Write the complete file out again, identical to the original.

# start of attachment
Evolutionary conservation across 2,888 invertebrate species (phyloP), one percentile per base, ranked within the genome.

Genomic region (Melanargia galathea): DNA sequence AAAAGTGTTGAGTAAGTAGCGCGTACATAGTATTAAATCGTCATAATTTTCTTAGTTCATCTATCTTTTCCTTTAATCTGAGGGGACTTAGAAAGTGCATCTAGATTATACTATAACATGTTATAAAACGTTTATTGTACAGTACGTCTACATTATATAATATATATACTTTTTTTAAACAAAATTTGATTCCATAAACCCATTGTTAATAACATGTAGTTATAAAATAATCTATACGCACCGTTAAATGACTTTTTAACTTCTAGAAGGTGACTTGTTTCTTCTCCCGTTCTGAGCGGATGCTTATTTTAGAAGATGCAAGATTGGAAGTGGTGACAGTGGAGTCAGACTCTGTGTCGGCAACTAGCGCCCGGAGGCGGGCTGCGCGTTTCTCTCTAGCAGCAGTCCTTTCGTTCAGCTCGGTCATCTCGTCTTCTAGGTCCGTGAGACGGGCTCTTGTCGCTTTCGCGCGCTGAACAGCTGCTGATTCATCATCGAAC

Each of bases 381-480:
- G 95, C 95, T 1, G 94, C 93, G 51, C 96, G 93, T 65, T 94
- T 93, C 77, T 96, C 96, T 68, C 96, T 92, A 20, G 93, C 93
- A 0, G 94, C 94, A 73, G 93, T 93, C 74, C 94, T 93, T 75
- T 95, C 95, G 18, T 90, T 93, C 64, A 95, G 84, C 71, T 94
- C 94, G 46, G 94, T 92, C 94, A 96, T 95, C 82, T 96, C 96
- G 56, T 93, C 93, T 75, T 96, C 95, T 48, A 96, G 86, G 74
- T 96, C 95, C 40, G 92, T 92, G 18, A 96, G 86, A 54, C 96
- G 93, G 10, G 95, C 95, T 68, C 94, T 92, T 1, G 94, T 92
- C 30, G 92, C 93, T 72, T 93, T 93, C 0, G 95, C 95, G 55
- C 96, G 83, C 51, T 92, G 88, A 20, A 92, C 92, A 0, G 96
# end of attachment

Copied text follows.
Evolutionary conservation across 2,888 invertebrate species (phyloP), one percentile per base, ranked within the genome.

Genomic region (Melanargia galathea): DNA sequence AAAAGTGTTGAGTAAGTAGCGCGTACATAGTATTAAATCGTCATAATTTTCTTAGTTCATCTATCTTTTCCTTTAATCTGAGGGGACTTAGAAAGTGCATCTAGATTATACTATAACATGTTATAAAACGTTTATTGTACAGTACGTCTACATTATATAATATATATACTTTTTTTAAACAAAATTTGATTCCATAAACCCATTGTTAATAACATGTAGTTATAAAATAATCTATACGCACCGTTAAATGACTTTTTAACTTCTAGAAGGTGACTTGTTTCTTCTCCCGTTCTGAGCGGATGCTTATTTTAGAAGATGCAAGATTGGAAGTGGTGACAGTGGAGTCAGACTCTGTGTCGGCAACTAGCGCCCGGAGGCGGGCTGCGCGTTTCTCTCTAGCAGCAGTCCTTTCGTTCAGCTCGGTCATCTCGTCTTCTAGGTCCGTGAGACGGGCTCTTGTCGCTTTCGCGCGCTGAACAGCTGCTGATTCATCATCGAAC

Each of bases 381-480:
- G 95, C 95, T 1, G 94, C 93, G 51, C 96, G 93, T 65, T 94
- T 93, C 77, T 96, C 96, T 68, C 96, T 92, A 20, G 93, C 93
- A 0, G 94, C 94, A 73, G 93, T 93, C 74, C 94, T 93, T 75
- T 95, C 95, G 18, T 90, T 93, C 64, A 95, G 84, C 71, T 94
- C 94, G 46, G 94, T 92, C 94, A 96, T 95, C 82, T 96, C 96
- G 56, T 93, C 93, T 75, T 96, C 95, T 48, A 96, G 86, G 74
- T 96, C 95, C 40, G 92, T 92, G 18, A 96, G 86, A 54, C 96
- G 93, G 10, G 95, C 95, T 68, C 94, T 92, T 1, G 94, T 92
- C 30, G 92, C 93, T 72, T 93, T 93, C 0, G 95, C 95, G 55
- C 96, G 83, C 51, T 92, G 88, A 20, A 92, C 92, A 0, G 96